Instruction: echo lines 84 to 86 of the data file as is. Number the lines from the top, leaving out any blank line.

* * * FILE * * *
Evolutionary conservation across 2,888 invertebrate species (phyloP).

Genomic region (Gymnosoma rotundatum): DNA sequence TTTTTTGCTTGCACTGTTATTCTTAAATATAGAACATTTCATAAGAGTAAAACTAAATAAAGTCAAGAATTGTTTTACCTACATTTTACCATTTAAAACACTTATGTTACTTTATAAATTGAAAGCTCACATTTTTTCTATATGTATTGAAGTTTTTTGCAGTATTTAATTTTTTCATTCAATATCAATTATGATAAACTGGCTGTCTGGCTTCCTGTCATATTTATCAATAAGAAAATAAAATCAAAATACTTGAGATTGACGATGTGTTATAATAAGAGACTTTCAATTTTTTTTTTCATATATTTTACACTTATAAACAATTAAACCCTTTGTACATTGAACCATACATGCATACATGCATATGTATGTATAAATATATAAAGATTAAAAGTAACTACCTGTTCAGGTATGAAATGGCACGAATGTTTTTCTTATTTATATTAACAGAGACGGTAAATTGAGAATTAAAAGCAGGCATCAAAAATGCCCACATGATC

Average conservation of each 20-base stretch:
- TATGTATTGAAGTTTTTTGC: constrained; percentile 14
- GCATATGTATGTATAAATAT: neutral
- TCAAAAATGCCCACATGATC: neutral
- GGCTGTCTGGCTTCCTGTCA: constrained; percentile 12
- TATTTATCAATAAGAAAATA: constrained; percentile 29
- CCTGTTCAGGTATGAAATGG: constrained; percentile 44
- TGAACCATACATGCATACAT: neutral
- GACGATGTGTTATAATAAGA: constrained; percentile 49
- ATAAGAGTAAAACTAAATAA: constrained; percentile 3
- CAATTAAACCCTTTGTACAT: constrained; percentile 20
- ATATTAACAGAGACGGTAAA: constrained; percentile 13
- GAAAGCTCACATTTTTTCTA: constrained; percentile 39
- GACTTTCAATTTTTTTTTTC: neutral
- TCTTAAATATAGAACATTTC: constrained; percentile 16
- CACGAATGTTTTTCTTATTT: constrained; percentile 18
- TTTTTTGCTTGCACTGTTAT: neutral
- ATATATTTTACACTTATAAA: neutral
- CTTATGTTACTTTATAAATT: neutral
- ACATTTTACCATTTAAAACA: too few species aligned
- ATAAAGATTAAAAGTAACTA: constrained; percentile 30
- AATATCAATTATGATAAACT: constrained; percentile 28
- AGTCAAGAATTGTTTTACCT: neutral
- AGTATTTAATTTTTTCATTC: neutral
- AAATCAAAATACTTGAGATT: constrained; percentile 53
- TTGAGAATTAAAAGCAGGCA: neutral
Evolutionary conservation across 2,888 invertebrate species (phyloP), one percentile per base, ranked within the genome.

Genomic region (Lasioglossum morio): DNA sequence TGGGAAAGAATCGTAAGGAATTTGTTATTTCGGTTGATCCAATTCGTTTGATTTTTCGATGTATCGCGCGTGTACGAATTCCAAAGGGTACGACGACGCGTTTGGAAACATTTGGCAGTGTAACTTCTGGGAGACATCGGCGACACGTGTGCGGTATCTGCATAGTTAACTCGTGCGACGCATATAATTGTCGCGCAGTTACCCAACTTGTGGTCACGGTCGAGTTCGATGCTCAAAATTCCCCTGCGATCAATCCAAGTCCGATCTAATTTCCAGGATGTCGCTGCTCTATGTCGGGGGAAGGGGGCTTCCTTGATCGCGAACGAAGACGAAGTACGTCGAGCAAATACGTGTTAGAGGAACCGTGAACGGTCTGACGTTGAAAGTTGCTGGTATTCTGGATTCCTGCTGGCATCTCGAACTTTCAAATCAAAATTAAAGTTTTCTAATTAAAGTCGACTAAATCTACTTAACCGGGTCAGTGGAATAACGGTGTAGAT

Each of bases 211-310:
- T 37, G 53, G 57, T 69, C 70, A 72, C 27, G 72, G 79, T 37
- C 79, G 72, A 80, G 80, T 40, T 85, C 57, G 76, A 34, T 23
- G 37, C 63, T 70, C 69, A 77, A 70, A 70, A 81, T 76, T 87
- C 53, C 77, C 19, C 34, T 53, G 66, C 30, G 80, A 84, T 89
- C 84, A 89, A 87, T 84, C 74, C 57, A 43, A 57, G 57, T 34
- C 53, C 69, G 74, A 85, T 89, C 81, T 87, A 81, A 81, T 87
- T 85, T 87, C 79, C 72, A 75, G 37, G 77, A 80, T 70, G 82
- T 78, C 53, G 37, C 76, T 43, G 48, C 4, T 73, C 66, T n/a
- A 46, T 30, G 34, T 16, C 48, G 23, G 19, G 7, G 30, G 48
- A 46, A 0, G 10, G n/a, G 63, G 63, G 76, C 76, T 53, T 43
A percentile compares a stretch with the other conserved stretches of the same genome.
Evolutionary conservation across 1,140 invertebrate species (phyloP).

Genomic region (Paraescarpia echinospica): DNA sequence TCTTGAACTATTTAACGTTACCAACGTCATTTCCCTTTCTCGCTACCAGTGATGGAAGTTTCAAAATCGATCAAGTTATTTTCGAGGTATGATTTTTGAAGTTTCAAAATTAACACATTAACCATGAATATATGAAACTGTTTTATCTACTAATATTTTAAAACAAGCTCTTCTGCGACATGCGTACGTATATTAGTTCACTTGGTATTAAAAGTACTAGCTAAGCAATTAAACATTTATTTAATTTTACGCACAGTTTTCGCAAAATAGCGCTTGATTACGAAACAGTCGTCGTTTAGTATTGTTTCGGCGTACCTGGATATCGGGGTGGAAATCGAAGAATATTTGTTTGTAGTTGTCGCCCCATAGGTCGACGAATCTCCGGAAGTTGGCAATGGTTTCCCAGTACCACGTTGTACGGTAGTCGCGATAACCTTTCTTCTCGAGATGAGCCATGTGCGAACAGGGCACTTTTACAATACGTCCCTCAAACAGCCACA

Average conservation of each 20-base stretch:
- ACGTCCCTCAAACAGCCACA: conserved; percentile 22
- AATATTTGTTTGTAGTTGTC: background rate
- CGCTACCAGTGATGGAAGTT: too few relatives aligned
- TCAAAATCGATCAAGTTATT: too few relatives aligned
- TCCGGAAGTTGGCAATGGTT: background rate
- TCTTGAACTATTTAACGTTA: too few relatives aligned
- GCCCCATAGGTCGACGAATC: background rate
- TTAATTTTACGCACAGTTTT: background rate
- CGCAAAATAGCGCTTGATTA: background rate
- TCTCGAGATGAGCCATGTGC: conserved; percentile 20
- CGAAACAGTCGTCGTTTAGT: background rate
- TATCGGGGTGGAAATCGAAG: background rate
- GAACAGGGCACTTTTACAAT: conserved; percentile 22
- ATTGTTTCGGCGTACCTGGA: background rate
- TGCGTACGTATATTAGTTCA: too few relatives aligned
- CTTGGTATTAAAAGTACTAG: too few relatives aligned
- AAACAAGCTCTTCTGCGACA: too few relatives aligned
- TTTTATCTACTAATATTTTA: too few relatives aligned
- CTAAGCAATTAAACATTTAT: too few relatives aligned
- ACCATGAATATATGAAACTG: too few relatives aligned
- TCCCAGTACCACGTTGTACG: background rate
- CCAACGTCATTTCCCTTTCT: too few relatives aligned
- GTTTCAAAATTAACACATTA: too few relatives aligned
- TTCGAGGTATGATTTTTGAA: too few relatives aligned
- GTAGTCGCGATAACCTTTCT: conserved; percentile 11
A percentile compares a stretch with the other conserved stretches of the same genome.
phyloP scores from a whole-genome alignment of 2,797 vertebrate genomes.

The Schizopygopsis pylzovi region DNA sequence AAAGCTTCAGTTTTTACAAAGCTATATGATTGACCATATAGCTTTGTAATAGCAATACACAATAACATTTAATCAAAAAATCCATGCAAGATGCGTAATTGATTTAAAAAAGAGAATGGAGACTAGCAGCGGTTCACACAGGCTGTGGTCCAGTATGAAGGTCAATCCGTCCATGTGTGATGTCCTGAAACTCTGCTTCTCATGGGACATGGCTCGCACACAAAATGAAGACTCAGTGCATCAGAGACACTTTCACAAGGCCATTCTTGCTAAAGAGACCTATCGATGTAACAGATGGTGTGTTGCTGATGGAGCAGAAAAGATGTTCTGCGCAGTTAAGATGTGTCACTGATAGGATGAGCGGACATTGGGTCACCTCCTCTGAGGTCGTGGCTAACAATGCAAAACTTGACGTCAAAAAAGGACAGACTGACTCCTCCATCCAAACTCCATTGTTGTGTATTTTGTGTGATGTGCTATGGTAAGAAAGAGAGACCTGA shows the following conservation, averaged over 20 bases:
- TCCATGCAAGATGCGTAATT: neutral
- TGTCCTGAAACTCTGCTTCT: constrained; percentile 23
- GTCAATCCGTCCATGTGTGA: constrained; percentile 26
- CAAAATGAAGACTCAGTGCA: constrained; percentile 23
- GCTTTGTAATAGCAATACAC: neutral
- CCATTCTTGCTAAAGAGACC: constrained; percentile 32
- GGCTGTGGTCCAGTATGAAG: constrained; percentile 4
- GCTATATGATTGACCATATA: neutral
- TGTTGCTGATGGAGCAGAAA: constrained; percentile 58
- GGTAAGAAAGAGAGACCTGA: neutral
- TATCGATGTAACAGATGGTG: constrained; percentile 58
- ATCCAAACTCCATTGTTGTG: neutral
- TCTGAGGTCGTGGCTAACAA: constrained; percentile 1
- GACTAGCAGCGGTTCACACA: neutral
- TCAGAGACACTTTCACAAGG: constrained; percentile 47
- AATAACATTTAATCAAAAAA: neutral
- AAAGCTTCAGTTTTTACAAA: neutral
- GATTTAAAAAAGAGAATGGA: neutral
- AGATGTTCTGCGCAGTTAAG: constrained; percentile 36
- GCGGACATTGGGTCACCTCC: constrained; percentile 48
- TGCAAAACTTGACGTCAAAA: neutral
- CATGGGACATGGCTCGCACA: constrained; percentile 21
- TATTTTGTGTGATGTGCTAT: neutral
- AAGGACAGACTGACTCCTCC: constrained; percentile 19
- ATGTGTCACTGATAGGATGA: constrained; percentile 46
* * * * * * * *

- TATCGATGTAACAGATGGTG: constrained; percentile 58
- ATCCAAACTCCATTGTTGTG: neutral
- TCTGAGGTCGTGGCTAACAA: constrained; percentile 1